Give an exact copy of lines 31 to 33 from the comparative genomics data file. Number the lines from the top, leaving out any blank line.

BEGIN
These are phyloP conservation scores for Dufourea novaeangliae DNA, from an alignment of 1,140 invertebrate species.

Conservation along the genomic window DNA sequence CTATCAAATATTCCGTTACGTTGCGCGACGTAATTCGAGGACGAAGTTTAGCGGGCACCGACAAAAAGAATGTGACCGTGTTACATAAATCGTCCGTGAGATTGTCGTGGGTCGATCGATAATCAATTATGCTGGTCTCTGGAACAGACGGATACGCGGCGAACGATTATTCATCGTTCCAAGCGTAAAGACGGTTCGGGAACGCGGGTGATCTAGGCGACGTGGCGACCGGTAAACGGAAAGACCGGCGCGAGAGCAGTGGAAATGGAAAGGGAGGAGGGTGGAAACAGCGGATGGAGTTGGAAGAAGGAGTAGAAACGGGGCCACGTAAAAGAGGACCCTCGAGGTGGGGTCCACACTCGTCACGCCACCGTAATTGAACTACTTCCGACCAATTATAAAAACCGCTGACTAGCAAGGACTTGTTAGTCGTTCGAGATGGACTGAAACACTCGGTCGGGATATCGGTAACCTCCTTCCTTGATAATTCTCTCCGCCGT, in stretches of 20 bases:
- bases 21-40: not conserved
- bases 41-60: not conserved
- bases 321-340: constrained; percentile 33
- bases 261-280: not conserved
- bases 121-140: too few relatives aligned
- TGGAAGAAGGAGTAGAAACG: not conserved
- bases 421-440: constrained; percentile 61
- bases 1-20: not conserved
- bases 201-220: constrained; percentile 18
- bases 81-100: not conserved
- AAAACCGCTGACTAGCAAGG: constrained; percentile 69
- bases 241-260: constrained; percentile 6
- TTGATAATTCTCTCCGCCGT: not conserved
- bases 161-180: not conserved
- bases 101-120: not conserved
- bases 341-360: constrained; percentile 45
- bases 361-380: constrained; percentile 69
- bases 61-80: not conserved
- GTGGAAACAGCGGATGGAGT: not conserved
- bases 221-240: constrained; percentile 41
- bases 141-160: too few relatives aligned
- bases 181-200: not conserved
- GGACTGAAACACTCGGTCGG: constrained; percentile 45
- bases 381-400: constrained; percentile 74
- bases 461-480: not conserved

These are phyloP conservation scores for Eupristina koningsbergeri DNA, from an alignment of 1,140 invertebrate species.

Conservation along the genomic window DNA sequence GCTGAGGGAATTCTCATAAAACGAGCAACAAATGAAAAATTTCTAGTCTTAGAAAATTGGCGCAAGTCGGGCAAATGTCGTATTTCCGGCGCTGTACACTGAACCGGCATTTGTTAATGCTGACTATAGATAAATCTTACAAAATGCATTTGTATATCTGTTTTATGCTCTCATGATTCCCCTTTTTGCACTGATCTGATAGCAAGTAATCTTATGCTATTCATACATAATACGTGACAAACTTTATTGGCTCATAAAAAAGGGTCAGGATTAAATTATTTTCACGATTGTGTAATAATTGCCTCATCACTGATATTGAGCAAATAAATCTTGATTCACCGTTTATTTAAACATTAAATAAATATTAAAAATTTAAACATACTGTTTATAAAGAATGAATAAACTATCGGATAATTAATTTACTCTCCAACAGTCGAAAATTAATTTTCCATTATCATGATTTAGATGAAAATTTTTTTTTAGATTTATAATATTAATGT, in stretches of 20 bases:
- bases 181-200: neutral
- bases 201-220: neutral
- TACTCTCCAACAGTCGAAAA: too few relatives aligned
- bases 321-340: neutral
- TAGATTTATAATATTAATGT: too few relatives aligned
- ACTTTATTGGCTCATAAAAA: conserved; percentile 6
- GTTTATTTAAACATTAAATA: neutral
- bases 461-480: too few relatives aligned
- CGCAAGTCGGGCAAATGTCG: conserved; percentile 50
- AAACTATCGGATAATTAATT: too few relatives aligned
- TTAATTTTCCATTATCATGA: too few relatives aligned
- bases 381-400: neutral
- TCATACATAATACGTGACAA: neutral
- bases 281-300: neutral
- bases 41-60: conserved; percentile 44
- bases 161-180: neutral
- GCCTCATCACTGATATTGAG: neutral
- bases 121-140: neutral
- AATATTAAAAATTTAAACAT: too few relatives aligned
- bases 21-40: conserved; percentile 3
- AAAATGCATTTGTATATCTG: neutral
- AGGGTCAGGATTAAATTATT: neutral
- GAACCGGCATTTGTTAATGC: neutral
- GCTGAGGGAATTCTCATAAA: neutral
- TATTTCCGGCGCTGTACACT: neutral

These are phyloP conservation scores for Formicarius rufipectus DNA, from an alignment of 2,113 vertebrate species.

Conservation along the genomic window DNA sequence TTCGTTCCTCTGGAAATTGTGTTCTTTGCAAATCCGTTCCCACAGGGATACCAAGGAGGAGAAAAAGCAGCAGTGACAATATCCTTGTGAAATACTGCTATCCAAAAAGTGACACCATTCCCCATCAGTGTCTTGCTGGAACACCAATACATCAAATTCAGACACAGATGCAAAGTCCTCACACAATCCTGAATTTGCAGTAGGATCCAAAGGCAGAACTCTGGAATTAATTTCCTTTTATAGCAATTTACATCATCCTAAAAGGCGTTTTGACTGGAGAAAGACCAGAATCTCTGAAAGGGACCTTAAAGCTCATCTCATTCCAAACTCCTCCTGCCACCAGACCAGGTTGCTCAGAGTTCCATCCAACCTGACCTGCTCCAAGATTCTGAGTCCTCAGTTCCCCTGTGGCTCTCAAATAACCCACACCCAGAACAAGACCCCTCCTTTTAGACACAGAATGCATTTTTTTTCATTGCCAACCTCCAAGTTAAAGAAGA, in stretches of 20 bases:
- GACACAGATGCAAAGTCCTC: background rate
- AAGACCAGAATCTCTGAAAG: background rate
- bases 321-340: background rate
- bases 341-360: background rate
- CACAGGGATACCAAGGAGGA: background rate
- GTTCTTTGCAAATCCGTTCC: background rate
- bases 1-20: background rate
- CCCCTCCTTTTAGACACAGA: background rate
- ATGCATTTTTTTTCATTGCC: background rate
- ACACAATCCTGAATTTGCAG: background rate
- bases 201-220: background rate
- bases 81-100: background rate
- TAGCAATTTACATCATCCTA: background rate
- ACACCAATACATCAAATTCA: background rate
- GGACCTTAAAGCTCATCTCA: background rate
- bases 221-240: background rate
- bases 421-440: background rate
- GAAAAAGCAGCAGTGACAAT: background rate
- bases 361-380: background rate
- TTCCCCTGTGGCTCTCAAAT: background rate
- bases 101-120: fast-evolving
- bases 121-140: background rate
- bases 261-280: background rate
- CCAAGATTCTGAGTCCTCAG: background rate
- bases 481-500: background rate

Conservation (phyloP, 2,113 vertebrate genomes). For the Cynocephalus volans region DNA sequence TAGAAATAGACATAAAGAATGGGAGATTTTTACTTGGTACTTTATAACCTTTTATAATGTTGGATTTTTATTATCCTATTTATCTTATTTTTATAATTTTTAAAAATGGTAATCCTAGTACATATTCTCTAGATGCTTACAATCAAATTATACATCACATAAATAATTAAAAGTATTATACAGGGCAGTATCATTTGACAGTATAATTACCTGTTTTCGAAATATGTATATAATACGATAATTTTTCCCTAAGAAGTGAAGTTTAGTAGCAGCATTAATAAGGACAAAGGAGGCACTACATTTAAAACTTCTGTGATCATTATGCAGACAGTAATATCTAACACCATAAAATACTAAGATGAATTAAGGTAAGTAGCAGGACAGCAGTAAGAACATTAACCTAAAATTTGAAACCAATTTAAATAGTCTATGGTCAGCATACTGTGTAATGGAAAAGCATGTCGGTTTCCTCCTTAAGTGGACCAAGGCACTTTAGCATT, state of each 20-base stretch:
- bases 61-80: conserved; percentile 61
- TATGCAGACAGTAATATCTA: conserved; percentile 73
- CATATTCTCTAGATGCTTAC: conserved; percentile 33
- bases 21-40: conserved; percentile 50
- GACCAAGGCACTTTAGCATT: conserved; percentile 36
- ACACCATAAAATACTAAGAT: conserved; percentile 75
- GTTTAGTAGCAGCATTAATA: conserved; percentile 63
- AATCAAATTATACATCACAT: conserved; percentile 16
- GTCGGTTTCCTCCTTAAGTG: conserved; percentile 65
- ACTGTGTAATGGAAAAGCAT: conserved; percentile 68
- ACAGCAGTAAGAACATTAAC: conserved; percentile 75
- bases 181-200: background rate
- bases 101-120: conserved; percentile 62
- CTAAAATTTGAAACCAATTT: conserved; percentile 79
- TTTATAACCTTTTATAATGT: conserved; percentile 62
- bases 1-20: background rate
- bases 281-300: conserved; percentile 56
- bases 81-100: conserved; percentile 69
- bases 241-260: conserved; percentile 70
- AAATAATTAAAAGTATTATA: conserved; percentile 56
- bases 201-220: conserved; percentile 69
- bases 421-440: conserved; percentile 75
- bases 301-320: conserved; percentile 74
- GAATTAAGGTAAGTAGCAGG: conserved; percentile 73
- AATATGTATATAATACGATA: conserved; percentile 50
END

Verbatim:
- bases 201-220: neutral
- TACTCTCCAACAGTCGAAAA: too few relatives aligned
- bases 321-340: neutral